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Jack Guttentag was 74 when he started writing a weekly column on mortgages for his website. Eighteen years later, he is still at it and has yet to miss a single week.
It is not that he wants to keep the content fresh (although he does). It is more that if he stops, he worries what might happen.
“I think that in the back of my mind there’s this notion that if I ever give myself a week off, I’ll never write another article,” the 92-year-old says. “I’m sure that’s not true, but there is that lingering doubt.”
Some careers have a second act, and some even a third. But Professor Guttentag is well into his fourth or fifth. His roles have included heading the domestic research division of the Federal Reserve Bank of New York and his current entrepreneurial incarnation, advising consumers on selecting mortgages.
And then there is a more than half-century association with the finance faculty of the University of Pennsylvania’s Wharton School, which he joined in 1962, moving to a professor emeritus role in 1996.
Prof Guttentag’s determination to work into his 10th decade, combined with his experience as an academic and economist, means that he has enjoyed an unusually broad view of the evolution of modern finance.
He was five when the US stock market crashed in 1929, tipping the country into the Great Depression. He was in his mid-eighties when Federal Reserve governor Ben Bernanke threw monetary policy into crisis mode in 2008.
“I think he did extremely well in the most difficult set of circumstances central banking has faced in 50 years,” Prof Guttentag argues.
He is forthright on the recent boom and bust in US real estate, which he says had little to do with shady practices at Wall Street banks.
Instead, he suggests, it was caused by a broad belief that house prices would keep rising — allied with strong demand created by government agencies, under orders to boost home ownership among lower-income segments.
Lenders and the investment banks that sold their loans through securitisation had “every reason” to believe they were doing what the government wanted them to do, he wrote in a recent article.
“None of the congressmen responsible for imposing purchase quotas on the agencies has yet gone to jail,” he complained.
Prof Guttentag launched his first business in 1985 with two Wharton colleagues. It provided mortgage-market data to banks. Two decades later it was sold and he made $7.5m.
His current venture is a mortgage comparison and advice service called The Mortgage Professor — mtgprofessor.com — that competes with the likes of LendingTree.com and LowerMyBills.com.
Prof Guttentag stresses his academic credentials on the site, positioning himself as a trusted guide to the mortgage market.
But it is not a charitable enterprise. For every lead that he generates for a group of mortgage lenders, he charges them $50. And every lead on a reverse mortgage counts double.
Reverse mortgages are Prof Guttentag’s latest obsession. They are complicated products. Funds are advanced to the borrower and interest accrues, but there are no monthly repayments and the balance is not due until the last borrower leaves the home, sells it or passes away.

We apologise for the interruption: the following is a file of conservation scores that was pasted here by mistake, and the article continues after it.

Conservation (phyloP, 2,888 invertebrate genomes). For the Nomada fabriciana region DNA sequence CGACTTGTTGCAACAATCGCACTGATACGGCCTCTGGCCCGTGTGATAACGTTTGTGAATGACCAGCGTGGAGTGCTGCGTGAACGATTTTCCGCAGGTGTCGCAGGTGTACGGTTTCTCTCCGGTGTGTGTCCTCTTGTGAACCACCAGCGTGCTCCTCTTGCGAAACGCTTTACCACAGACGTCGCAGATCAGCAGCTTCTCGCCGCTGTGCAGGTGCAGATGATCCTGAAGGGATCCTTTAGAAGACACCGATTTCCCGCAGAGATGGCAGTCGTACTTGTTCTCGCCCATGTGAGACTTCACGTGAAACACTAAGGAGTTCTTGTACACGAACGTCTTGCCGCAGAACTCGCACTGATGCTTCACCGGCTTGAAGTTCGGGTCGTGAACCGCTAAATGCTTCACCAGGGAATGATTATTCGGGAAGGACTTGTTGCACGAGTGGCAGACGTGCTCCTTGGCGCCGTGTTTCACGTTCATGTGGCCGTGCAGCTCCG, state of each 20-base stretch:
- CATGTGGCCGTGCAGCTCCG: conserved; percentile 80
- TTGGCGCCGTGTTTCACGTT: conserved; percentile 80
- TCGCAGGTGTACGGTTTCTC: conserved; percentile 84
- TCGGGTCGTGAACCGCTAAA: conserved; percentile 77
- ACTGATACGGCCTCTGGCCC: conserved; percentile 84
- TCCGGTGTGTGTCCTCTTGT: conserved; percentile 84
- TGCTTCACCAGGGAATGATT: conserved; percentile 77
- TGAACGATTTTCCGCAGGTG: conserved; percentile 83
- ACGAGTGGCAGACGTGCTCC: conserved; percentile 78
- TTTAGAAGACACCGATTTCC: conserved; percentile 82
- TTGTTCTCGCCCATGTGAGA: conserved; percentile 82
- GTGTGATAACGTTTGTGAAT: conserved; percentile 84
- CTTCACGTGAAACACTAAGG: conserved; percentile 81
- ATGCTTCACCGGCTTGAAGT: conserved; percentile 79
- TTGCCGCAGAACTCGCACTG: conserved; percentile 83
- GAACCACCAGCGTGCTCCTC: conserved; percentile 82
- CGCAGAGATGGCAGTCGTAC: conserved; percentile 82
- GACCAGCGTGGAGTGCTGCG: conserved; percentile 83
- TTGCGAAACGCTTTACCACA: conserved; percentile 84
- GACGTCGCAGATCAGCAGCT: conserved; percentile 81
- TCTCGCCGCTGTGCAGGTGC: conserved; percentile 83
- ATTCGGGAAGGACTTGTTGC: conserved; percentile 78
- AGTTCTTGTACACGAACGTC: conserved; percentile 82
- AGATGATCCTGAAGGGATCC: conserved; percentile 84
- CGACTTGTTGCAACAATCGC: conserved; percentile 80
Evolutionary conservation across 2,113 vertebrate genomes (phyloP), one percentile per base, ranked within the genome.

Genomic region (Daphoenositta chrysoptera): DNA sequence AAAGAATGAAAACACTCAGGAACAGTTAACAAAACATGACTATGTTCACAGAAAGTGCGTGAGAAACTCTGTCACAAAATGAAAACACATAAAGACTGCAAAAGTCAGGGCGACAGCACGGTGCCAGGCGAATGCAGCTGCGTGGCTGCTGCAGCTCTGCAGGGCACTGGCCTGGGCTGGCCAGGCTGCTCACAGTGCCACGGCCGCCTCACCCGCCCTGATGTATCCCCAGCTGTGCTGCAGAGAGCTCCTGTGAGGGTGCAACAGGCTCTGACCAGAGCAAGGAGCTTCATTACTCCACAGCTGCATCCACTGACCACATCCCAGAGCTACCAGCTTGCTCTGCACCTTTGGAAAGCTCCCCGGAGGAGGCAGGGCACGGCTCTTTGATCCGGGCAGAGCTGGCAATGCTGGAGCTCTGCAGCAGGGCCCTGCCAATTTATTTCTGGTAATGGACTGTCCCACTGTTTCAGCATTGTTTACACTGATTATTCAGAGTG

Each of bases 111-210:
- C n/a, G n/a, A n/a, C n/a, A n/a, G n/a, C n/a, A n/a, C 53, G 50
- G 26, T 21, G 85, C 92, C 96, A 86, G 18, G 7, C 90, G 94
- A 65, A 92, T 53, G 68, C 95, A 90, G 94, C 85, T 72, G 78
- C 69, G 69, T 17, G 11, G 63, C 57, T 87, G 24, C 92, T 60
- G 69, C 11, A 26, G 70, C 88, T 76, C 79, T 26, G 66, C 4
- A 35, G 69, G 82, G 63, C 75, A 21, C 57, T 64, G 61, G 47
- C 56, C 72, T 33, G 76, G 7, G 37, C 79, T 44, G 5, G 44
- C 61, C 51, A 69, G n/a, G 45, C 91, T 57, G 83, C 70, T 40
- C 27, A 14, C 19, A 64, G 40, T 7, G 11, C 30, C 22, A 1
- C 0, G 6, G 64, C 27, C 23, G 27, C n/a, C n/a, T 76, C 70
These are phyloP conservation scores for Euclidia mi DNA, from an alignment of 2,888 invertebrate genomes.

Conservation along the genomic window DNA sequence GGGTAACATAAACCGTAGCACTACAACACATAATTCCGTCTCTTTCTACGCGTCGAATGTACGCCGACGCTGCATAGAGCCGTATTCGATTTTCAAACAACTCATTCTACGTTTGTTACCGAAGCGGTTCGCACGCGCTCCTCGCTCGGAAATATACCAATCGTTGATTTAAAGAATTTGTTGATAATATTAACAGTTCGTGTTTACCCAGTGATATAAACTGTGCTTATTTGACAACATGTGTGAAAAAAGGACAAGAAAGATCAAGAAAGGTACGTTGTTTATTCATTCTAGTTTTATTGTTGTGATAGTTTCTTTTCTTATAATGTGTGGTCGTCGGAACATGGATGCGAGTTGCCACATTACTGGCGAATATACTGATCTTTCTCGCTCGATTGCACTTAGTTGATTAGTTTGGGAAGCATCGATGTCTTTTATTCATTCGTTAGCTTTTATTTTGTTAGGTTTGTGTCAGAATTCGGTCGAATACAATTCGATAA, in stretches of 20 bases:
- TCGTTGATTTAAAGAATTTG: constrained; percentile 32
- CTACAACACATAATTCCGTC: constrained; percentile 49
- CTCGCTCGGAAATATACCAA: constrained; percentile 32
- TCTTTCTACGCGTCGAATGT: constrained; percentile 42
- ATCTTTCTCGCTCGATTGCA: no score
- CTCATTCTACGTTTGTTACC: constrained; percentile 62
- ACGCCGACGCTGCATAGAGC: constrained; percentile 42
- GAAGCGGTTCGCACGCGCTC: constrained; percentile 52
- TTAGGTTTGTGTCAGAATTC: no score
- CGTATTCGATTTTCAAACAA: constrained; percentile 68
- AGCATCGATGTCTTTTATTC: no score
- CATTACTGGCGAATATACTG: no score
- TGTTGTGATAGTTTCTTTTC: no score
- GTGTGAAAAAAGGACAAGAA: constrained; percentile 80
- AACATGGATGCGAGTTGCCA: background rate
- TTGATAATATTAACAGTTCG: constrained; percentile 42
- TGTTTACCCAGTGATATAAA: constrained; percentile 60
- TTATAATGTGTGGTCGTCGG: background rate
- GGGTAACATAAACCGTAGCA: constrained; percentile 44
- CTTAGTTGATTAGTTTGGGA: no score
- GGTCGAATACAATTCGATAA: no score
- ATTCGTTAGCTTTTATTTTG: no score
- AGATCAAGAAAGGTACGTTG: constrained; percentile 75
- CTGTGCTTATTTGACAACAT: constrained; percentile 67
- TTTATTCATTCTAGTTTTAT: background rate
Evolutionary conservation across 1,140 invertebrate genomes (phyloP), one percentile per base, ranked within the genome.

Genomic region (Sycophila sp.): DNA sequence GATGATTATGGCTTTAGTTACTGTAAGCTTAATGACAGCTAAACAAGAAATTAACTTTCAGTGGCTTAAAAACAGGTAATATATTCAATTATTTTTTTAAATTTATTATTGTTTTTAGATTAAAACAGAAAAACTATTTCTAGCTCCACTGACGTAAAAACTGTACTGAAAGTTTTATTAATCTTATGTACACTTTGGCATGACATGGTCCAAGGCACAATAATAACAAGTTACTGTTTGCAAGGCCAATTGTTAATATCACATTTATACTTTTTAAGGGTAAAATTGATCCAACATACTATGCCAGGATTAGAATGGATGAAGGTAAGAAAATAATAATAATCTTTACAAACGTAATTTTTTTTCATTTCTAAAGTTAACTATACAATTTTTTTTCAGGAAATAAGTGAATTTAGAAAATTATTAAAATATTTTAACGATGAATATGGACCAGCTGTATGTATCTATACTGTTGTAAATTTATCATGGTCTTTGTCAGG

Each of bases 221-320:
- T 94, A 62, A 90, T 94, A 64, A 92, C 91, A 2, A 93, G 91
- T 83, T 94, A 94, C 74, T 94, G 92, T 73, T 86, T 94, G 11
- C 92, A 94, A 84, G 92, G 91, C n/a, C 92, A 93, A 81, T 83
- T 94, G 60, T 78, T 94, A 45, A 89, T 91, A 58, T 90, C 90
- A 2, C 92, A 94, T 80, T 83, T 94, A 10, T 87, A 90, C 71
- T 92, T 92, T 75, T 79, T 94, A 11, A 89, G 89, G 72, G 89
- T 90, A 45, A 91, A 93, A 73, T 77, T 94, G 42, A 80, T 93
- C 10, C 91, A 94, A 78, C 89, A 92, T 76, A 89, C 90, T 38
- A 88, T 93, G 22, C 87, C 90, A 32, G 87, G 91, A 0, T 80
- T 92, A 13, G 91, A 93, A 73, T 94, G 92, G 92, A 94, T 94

Prof Guttentag says it is a market “full of paradoxes and ironies”, and “about one-tenth the size it should be”.
On the one hand, he says, the need for reverse mortgages has never been greater. American society is rapidly ageing and an increasing share of homeowners aged 62 and above — who together hold $5.8tn in home equity — need cash to top up pensions.
But it can be difficult to persuade these people to take the plunge, says Prof Guttentag, and once they register interest, the options can be baffling.
The standard government-backed programme — known as a home equity conversion mortgage, or a HECM — comes in a range of formats: a lump-sum upfront, a series of monthly payouts, a credit line that accrues interest when it sits unused, or some combination of the above.
Borrowers often end up taking out as much cash as they can at the beginning, says Prof Guttentag, when they might be much better off with a line of credit.
That can be a result of the skewed incentives of the mortgage broker, who stands to make a bigger fee when he sells the loan to Ginnie Mae, the government agency that packages them into securities.
“The market for HECMs is horrendously poor,” says Prof Guttentag, likening the task of trying to get information from an individual lender to stepping in a bear trap. “The volume of business is low, so the mark-ups are very high. When they get a lead, it is very difficult for them to let it go.”
When he is not running the site, Prof Guttentag tends a trove of photos amassed from years of international travel. He also enjoys seeing the Philadelphia Orchestra, and watching simulcast operas beamed in from New York with Doris, his wife of 61 years.
But the business clearly consumes him. He works on it three to seven days a week and gleefully recounts tussles with both the mortgage industry and the government.
Asked if he is ever tempted to slow down a bit, he smiles and shakes his head. “No, I don’t play golf. I do this because I like it.”
And when emailed a list of follow-up questions for this interview just after midnight, he replies at 2:50am.
“I put in some hours, yes, but you don’t have to take up a collection for me,” he says. “I’m doing pretty much what I want to do.”
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